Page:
Newcastle boss Alan Pardew accused Arsenal of a lack of respect for not waiting until after their Premier League encounter at Manchester City before making a bid for midfielder Yohan Cabaye.
Pardew sent Cabaye back to the north-east, believing he was not in the right mental state to do himself justice after news of the approach leaked into the public domain.
In his absence, Newcastle were hammered 4-0 at the Etihad Stadium and Pardew evidently was not impressed.
"I didn't see any reason why that needed to happen," said Pardew.
"When you do a pre-season like we have and been very thorough and prepared for three days with a team that includes Cabaye, it is tough for his head to be turned on the eve of a game.
"Why they couldn't do us the respect and the honour of waiting until Tuesday evening is beyond me."
Pardew could have asked Cabaye to play, but he felt the Frenchman, who has also attracted interest from Manchester United this summer, would have found it impossible to concentrate.
"It is a very difficult situation and hard to get your head round to play a game of this magnitude," he said.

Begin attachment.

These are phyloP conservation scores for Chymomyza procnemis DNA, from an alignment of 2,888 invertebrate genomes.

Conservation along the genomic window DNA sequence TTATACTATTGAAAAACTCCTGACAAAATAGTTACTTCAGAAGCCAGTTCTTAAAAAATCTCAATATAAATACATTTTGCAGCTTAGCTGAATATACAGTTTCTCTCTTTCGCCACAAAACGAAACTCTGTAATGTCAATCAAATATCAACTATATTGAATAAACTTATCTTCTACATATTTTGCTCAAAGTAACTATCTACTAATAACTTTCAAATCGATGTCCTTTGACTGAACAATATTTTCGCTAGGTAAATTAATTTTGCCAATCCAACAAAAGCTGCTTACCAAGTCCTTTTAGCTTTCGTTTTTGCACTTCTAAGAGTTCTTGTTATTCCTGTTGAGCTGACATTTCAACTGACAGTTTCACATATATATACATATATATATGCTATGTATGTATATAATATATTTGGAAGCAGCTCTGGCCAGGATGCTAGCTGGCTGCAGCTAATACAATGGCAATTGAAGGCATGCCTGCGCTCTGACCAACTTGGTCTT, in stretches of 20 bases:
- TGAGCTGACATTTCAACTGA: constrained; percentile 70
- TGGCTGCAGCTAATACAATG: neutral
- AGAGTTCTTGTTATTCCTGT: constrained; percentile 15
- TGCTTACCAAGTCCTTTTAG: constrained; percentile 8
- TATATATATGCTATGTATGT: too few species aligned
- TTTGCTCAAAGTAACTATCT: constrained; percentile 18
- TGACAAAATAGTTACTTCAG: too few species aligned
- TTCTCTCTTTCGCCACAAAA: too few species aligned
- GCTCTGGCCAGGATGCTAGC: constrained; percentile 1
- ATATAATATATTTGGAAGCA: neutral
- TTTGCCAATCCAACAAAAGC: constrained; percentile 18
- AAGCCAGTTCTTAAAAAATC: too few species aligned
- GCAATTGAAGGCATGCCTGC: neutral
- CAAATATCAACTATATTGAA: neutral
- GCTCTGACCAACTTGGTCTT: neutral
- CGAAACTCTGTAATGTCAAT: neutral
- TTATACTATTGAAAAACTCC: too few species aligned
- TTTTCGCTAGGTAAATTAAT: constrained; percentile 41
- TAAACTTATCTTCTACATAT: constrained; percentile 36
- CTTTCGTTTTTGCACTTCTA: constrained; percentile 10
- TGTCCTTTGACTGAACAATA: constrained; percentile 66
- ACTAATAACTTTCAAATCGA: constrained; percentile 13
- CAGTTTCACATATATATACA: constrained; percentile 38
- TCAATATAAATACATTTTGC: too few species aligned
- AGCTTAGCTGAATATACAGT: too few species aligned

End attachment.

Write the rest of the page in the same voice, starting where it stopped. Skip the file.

"It is pretty obvious I am upset about it."
The bid was dismissed out of hand, with Pardew insisting it falls well below Newcastle's valuation.
"I am not sure of the exact terms of it (the bid) but it is below our valuation for sure," said Pardew.
"This is a terrific player."
Pardew now feels Newcastle are in the same situation as Liverpool, Manchester United and Tottenham, who have both had to fend off unwanted interest in Luis Suarez, Wayne Rooney and Gareth Bale respectively.
And he believes it warrants the whole transfer window regulations being looked at again.
"You put him in the Suarez and Bale situation which he has found himself in," he said.
"There is a question about the window being closed before we kick off the Premier League season.
"I know the Premier League asked the European leagues to do it and they wouldn't fall in line.
"But after the summer we have had, the situations we have had, with Rooney as well, it is definitely something they need to put under the microscope again."